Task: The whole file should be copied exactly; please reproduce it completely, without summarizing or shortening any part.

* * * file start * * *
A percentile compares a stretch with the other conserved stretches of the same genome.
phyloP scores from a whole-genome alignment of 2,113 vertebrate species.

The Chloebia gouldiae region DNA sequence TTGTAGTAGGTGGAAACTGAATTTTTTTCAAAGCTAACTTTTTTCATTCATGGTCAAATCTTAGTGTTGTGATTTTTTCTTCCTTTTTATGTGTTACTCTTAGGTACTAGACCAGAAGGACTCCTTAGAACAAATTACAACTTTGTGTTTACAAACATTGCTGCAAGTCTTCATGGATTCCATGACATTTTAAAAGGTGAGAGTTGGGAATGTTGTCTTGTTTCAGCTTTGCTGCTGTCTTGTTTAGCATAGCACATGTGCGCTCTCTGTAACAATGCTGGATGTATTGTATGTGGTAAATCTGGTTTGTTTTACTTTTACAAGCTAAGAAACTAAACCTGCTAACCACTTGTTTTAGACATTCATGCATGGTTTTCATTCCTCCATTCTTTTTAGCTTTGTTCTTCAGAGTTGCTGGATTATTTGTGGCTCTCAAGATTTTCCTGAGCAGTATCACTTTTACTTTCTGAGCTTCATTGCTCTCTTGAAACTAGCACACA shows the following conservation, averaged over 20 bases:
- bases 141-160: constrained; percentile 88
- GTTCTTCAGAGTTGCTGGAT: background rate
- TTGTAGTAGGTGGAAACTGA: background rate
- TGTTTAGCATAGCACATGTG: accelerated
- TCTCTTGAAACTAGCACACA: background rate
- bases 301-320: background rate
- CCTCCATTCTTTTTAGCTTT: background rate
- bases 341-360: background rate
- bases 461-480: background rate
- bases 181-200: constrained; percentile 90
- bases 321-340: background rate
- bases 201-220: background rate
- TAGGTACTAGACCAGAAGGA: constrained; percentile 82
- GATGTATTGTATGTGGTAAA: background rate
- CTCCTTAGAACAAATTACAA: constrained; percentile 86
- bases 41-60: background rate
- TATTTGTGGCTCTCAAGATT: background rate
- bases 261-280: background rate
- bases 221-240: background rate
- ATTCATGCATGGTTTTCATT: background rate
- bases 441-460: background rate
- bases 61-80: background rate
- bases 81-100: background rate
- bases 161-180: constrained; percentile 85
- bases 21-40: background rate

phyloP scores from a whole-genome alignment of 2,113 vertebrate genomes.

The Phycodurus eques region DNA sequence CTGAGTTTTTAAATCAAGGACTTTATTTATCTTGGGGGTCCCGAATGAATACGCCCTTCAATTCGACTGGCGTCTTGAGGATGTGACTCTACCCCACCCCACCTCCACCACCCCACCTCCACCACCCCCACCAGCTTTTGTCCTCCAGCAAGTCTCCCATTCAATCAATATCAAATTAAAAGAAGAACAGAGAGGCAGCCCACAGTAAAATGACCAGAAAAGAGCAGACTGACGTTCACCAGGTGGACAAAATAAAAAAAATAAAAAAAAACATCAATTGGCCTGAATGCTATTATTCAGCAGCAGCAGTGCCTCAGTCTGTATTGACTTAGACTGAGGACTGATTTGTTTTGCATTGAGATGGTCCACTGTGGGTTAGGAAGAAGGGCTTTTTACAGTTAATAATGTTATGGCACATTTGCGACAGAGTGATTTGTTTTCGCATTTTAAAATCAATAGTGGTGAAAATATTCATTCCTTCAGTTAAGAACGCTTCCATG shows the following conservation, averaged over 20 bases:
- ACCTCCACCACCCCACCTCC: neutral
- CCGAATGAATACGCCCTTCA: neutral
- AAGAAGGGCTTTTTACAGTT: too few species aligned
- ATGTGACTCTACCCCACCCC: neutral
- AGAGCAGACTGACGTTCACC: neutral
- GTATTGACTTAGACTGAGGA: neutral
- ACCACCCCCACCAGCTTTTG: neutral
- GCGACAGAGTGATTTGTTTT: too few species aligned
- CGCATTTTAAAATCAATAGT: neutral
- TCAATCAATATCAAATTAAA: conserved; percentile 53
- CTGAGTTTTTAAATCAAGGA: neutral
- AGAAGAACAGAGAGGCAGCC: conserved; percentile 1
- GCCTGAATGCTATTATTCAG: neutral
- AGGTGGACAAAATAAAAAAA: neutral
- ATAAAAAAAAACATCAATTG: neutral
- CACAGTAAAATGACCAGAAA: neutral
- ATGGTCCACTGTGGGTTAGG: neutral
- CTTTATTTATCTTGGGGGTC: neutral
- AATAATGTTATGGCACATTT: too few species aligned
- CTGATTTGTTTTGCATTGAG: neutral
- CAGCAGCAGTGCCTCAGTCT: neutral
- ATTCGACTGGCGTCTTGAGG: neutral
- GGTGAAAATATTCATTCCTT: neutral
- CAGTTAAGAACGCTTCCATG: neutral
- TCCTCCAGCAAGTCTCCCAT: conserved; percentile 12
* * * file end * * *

A percentile compares a stretch with the other conserved stretches of the same genome.
phyloP scores from a whole-genome alignment of 2,113 vertebrate species.

The Chloebia gouldiae region DNA sequence TTGTAGTAGGTGGAAACTGAATTTTTTTCAAAGCTAACTTTTTTCATTCATGGTCAAATCTTAGTGTTGTGATTTTTTCTTCCTTTTTATGTGTTACTCTTAGGTACTAGACCAGAAGGACTCCTTAGAACAAATTACAACTTTGTGTTTACAAACATTGCTGCAAGTCTTCATGGATTCCATGACATTTTAAAAGGTGAGAGTTGGGAATGTTGTCTTGTTTCAGCTTTGCTGCTGTCTTGTTTAGCATAGCACATGTGCGCTCTCTGTAACAATGCTGGATGTATTGTATGTGGTAAATCTGGTTTGTTTTACTTTTACAAGCTAAGAAACTAAACCTGCTAACCACTTGTTTTAGACATTCATGCATGGTTTTCATTCCTCCATTCTTTTTAGCTTTGTTCTTCAGAGTTGCTGGATTATTTGTGGCTCTCAAGATTTTCCTGAGCAGTATCACTTTTACTTTCTGAGCTTCATTGCTCTCTTGAAACTAGCACACA shows the following conservation, averaged over 20 bases:
- bases 141-160: constrained; percentile 88
- GTTCTTCAGAGTTGCTGGAT: background rate
- TTGTAGTAGGTGGAAACTGA: background rate
- TGTTTAGCATAGCACATGTG: accelerated
- TCTCTTGAAACTAGCACACA: background rate
- bases 301-320: background rate
- CCTCCATTCTTTTTAGCTTT: background rate
- bases 341-360: background rate
- bases 461-480: background rate
- bases 181-200: constrained; percentile 90
- bases 321-340: background rate
- bases 201-220: background rate
- TAGGTACTAGACCAGAAGGA: constrained; percentile 82
- GATGTATTGTATGTGGTAAA: background rate
- CTCCTTAGAACAAATTACAA: constrained; percentile 86
- bases 41-60: background rate
- TATTTGTGGCTCTCAAGATT: background rate
- bases 261-280: background rate
- bases 221-240: background rate
- ATTCATGCATGGTTTTCATT: background rate
- bases 441-460: background rate
- bases 61-80: background rate
- bases 81-100: background rate
- bases 161-180: constrained; percentile 85
- bases 21-40: background rate

phyloP scores from a whole-genome alignment of 2,113 vertebrate genomes.

The Phycodurus eques region DNA sequence CTGAGTTTTTAAATCAAGGACTTTATTTATCTTGGGGGTCCCGAATGAATACGCCCTTCAATTCGACTGGCGTCTTGAGGATGTGACTCTACCCCACCCCACCTCCACCACCCCACCTCCACCACCCCCACCAGCTTTTGTCCTCCAGCAAGTCTCCCATTCAATCAATATCAAATTAAAAGAAGAACAGAGAGGCAGCCCACAGTAAAATGACCAGAAAAGAGCAGACTGACGTTCACCAGGTGGACAAAATAAAAAAAATAAAAAAAAACATCAATTGGCCTGAATGCTATTATTCAGCAGCAGCAGTGCCTCAGTCTGTATTGACTTAGACTGAGGACTGATTTGTTTTGCATTGAGATGGTCCACTGTGGGTTAGGAAGAAGGGCTTTTTACAGTTAATAATGTTATGGCACATTTGCGACAGAGTGATTTGTTTTCGCATTTTAAAATCAATAGTGGTGAAAATATTCATTCCTTCAGTTAAGAACGCTTCCATG shows the following conservation, averaged over 20 bases:
- ACCTCCACCACCCCACCTCC: neutral
- CCGAATGAATACGCCCTTCA: neutral
- AAGAAGGGCTTTTTACAGTT: too few species aligned
- ATGTGACTCTACCCCACCCC: neutral
- AGAGCAGACTGACGTTCACC: neutral
- GTATTGACTTAGACTGAGGA: neutral
- ACCACCCCCACCAGCTTTTG: neutral
- GCGACAGAGTGATTTGTTTT: too few species aligned
- CGCATTTTAAAATCAATAGT: neutral
- TCAATCAATATCAAATTAAA: conserved; percentile 53
- CTGAGTTTTTAAATCAAGGA: neutral
- AGAAGAACAGAGAGGCAGCC: conserved; percentile 1
- GCCTGAATGCTATTATTCAG: neutral
- AGGTGGACAAAATAAAAAAA: neutral
- ATAAAAAAAAACATCAATTG: neutral
- CACAGTAAAATGACCAGAAA: neutral
- ATGGTCCACTGTGGGTTAGG: neutral
- CTTTATTTATCTTGGGGGTC: neutral
- AATAATGTTATGGCACATTT: too few species aligned
- CTGATTTGTTTTGCATTGAG: neutral
- CAGCAGCAGTGCCTCAGTCT: neutral
- ATTCGACTGGCGTCTTGAGG: neutral
- GGTGAAAATATTCATTCCTT: neutral
- CAGTTAAGAACGCTTCCATG: neutral
- TCCTCCAGCAAGTCTCCCAT: conserved; percentile 12